FIG. 11 is a flow chart of a preferred implementation of step 10200 of method 10000 to decode the connectivity preserving partition from the sequence of connect bits stored in the subfield 3252 of the partition field 3250, and to reconstruct the corresponding connectivity preserving cluster array. In step 11100 the number of vertices N of the current level is determined. In step 11150 the connectivity preserving partition clusters are initialized as sets with a single element, one per vertex of the current level. In the loop defined by steps 11200, 11250, 11300, 11350, and 11400, some of these sets are joined together. In step 11250 the next connect bit in the sequence of connect bits is chosen. In step 11300 the corresponding edge of the current level of detail is determined, as well as its endpoint. In step 11350 it is determined if the value of the connect bit is equal to one or not. If the value of the connect bit is equal to 1, in step 11400 the connectivity preserving partition clusters that the two endpoints belong to are joined together. Note that these two connectivity preserving partition clusters may have been the same even before the join operation as a result of a previous join operation, in which case step 11400 will produce no change. In step 11200 it is determined if all the connect bits of the sequence of connect bits have been considered. If no more connect bits remain to be considered, the method proceeds to step 11450. In step 11450 consecutive indices are assigned to different connectivity preserving clusters, starting with index 1. And in step 11500, the connectivity preserving cluster array is constructed with the value assigned to a vertex of the current level being equal to the index of the connectivity preserving cluster the vertex belongs to.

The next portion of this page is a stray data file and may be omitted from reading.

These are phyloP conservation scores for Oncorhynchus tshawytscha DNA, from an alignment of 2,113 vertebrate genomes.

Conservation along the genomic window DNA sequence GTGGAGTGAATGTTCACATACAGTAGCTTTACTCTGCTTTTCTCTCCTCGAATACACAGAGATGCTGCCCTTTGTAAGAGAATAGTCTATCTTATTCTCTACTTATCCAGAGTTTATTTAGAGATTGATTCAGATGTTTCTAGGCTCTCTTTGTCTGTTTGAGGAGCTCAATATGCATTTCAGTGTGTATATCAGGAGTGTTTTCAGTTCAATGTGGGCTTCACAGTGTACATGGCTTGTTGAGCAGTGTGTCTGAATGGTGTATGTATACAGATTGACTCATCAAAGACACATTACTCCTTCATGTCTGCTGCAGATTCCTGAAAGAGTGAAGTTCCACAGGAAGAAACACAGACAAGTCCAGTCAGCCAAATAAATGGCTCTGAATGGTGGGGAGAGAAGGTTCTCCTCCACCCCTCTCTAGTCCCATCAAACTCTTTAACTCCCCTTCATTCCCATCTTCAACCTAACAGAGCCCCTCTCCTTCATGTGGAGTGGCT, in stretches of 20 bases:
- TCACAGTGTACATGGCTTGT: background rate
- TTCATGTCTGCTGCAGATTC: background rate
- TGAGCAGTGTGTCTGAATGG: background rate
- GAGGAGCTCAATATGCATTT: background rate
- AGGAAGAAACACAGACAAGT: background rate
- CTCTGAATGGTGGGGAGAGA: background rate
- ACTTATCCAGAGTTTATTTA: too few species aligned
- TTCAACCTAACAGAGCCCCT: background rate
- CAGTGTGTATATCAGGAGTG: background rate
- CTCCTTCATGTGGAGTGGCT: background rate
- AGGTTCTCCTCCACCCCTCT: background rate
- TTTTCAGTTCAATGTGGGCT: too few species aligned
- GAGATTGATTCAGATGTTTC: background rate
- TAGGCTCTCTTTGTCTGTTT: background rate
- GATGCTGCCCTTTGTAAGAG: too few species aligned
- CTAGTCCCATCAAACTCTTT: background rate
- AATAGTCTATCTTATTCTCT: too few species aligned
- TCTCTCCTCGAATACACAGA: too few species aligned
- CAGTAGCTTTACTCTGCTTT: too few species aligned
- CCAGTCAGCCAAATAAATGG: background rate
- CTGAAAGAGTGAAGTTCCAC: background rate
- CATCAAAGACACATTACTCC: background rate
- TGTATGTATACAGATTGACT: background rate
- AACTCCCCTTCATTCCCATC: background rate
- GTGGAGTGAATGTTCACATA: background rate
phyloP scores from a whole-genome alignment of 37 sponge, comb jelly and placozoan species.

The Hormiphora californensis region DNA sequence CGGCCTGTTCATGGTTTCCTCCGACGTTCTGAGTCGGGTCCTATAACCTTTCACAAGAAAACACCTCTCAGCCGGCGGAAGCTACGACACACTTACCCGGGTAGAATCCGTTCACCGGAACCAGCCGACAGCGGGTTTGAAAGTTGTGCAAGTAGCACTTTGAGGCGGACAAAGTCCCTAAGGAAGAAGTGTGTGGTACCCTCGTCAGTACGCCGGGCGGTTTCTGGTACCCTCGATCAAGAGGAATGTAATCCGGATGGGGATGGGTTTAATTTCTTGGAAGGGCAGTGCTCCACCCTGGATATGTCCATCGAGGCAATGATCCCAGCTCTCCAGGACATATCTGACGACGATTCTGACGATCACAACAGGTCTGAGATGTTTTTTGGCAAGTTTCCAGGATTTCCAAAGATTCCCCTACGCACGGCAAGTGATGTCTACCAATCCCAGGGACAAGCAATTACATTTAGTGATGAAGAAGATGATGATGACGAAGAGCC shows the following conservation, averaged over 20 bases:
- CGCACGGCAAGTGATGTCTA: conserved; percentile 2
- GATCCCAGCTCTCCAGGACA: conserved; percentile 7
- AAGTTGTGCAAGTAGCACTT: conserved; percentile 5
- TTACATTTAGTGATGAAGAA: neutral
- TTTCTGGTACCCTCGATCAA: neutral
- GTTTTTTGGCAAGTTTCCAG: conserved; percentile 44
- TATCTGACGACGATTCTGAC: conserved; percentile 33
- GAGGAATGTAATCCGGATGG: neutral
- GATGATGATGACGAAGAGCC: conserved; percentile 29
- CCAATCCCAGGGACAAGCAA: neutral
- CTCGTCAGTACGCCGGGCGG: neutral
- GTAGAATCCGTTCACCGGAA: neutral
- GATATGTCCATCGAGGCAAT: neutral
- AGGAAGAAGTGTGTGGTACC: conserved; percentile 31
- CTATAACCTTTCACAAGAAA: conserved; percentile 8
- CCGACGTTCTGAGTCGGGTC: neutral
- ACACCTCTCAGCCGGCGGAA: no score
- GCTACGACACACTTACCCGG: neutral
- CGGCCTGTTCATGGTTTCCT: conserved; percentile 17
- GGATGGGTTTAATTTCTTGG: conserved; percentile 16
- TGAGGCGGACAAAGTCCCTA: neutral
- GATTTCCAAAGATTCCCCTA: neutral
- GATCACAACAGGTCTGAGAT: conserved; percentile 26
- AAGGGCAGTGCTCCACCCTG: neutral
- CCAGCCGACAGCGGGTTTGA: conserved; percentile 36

FIG. 12 is a flow chart of a preferred implementation of step 10300 of method 10000 to decode the anticonnectivity partition from the lists of connectivity preserving cluster indices stored in the subfield 3254 of the partition field 3250, and to reconstruct the corresponding anticonnectivity cluster array. In step 12100 the number of connectivity clusters N of the current level is determined. In step 12150 the anticonnectivity partition clusters are initialized as sets with a single element, one per connectivity preserving cluster of the current level. In the loop defined by steps 12200, 12210, 12220, 12230, 12240, 12250, and 12260, some of these sets are joined together. In step 12210 the next list of connectivity preserving cluster indices stored in subfield 3254 is chosen. In step 12220 the first element of the list is determined. In step 12240 the element following the previously determined element of the list is determined. In step 12250 the anticonnectivity partition clusters that the last two previously determined elements of the list belong to are joined together. Note that these two anticonnectivity partition clusters may have been the same even before the join operation as a result of a previous join operation, in which case step 12250 will produce no change. In step 12260 the pointer to the last determined element of the list is advanced. In step 12230 it is determined whether the last determined element of the list is the last element of the list or not. If the last determined element of the list is the last element of the list, the method proceeds to step 12450. In step 12450 consecutive indices are assigned to different anticonnectivity clusters, starting with index 1. And in step 12500, the anticonnectivity cluster array is constructed with the value assigned to a vertex of the current level being equal to the index of the anticonnectivity cluster the vertex belongs to.